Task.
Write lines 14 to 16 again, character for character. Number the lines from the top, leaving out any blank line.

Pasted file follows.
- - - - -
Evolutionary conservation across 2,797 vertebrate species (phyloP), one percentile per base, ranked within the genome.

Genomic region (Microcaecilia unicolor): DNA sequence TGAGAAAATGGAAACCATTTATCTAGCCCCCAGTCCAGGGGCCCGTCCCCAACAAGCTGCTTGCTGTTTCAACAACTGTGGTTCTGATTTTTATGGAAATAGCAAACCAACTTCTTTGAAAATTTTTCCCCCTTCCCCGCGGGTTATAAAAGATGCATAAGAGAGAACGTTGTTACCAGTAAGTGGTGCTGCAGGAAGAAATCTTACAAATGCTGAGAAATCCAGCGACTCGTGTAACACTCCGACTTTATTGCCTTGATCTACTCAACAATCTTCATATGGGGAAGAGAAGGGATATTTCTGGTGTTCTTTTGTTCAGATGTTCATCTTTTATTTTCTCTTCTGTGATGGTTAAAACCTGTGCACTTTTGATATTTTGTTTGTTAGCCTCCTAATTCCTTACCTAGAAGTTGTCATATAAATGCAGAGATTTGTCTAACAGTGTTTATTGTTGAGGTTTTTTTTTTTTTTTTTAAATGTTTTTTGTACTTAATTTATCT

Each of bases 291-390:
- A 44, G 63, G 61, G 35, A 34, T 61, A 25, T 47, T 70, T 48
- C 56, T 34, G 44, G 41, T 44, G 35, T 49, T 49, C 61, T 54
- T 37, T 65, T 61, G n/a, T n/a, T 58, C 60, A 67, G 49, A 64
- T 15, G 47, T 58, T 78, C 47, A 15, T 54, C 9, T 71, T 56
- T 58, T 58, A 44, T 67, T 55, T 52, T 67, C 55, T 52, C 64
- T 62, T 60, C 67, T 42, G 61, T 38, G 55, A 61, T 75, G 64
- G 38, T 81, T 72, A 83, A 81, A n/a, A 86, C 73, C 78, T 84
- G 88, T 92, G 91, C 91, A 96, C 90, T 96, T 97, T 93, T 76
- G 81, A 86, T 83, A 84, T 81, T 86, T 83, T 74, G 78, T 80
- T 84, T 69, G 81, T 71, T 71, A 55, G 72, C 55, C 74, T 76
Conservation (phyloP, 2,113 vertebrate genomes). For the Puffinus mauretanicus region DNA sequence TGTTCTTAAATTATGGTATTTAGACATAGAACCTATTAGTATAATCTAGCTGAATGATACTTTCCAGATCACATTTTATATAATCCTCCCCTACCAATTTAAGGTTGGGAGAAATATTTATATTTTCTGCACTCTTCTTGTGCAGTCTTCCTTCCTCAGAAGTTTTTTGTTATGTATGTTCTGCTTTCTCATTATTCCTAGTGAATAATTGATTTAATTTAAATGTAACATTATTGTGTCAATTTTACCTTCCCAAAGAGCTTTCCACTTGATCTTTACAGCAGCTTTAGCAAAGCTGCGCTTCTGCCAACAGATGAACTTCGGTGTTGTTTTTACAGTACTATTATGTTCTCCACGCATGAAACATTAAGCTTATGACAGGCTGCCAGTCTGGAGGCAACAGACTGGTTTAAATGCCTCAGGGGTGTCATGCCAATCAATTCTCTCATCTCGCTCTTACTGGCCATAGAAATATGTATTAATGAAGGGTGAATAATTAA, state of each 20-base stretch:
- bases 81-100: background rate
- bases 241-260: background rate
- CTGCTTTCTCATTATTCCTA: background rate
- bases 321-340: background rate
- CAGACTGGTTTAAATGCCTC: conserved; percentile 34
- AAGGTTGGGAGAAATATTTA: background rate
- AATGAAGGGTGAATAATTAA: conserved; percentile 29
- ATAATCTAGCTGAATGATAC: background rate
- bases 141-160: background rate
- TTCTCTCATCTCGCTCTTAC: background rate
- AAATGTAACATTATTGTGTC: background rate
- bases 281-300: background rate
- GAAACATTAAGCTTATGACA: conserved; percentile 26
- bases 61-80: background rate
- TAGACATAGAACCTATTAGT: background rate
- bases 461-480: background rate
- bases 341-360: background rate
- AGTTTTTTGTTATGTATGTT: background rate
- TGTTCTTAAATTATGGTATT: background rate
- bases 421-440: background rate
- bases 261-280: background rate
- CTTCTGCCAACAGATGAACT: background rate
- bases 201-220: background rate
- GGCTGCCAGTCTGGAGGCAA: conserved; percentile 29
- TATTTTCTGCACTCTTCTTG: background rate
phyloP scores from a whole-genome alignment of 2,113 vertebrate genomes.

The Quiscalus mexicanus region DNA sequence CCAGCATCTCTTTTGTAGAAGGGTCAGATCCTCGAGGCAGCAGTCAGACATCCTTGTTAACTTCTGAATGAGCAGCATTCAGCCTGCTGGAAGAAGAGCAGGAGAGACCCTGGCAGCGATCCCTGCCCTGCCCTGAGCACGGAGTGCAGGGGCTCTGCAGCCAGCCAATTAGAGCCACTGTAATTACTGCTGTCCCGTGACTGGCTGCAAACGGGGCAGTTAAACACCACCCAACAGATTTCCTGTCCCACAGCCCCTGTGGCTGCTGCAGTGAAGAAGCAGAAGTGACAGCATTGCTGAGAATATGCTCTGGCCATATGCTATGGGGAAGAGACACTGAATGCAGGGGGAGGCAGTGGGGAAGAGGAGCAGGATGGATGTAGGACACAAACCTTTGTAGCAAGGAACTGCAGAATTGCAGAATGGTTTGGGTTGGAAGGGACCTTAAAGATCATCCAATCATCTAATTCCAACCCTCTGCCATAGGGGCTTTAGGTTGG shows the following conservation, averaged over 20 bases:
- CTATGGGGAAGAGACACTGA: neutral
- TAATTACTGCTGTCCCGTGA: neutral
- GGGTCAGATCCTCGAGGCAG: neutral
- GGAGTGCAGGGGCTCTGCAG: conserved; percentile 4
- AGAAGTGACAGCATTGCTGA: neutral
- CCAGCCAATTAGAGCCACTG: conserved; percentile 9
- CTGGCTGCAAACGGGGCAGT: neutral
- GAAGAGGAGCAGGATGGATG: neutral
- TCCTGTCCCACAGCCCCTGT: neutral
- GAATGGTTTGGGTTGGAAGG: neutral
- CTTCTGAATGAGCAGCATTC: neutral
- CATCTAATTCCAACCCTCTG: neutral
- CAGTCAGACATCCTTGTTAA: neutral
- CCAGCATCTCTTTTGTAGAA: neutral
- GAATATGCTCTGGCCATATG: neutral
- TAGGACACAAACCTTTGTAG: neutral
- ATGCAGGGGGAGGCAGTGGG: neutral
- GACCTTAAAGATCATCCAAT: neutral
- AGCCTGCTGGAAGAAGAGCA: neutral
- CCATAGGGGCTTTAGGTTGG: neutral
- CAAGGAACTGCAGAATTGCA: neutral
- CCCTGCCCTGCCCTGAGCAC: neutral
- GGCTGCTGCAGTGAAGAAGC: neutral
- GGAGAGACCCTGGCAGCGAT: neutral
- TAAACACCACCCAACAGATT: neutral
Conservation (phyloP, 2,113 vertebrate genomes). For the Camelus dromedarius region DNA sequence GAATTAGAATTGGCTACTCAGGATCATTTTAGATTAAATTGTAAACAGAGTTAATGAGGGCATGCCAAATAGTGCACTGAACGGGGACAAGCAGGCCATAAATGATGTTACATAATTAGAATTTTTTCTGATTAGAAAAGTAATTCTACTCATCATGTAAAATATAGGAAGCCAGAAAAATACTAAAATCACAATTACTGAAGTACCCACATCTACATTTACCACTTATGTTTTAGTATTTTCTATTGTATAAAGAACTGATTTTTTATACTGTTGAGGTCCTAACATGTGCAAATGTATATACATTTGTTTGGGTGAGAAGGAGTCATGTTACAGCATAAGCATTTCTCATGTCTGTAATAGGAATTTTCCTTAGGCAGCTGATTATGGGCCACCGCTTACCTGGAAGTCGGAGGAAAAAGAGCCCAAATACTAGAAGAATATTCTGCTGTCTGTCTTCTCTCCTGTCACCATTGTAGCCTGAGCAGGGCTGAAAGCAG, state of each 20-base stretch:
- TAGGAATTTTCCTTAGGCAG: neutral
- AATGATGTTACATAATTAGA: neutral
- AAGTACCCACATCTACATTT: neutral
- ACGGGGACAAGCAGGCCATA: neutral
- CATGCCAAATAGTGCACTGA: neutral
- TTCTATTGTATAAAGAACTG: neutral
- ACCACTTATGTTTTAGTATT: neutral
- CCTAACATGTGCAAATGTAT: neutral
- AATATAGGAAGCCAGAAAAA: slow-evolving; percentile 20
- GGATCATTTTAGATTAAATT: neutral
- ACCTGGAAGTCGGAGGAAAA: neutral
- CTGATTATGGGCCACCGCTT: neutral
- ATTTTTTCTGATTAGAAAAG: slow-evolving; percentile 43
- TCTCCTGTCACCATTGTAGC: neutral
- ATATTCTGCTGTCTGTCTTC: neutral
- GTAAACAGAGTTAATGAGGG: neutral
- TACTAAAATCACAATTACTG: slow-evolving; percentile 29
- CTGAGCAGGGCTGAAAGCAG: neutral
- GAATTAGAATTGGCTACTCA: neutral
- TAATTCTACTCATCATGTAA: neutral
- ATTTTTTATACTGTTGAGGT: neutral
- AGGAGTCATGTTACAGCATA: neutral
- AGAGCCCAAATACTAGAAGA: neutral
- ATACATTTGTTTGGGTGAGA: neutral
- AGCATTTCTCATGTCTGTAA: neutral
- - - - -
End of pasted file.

Conservation (phyloP, 2,113 vertebrate genomes). For the Puffinus mauretanicus region DNA sequence TGTTCTTAAATTATGGTATTTAGACATAGAACCTATTAGTATAATCTAGCTGAATGATACTTTCCAGATCACATTTTATATAATCCTCCCCTACCAATTTAAGGTTGGGAGAAATATTTATATTTTCTGCACTCTTCTTGTGCAGTCTTCCTTCCTCAGAAGTTTTTTGTTATGTATGTTCTGCTTTCTCATTATTCCTAGTGAATAATTGATTTAATTTAAATGTAACATTATTGTGTCAATTTTACCTTCCCAAAGAGCTTTCCACTTGATCTTTACAGCAGCTTTAGCAAAGCTGCGCTTCTGCCAACAGATGAACTTCGGTGTTGTTTTTACAGTACTATTATGTTCTCCACGCATGAAACATTAAGCTTATGACAGGCTGCCAGTCTGGAGGCAACAGACTGGTTTAAATGCCTCAGGGGTGTCATGCCAATCAATTCTCTCATCTCGCTCTTACTGGCCATAGAAATATGTATTAATGAAGGGTGAATAATTAA, state of each 20-base stretch:
- bases 81-100: background rate
- bases 241-260: background rate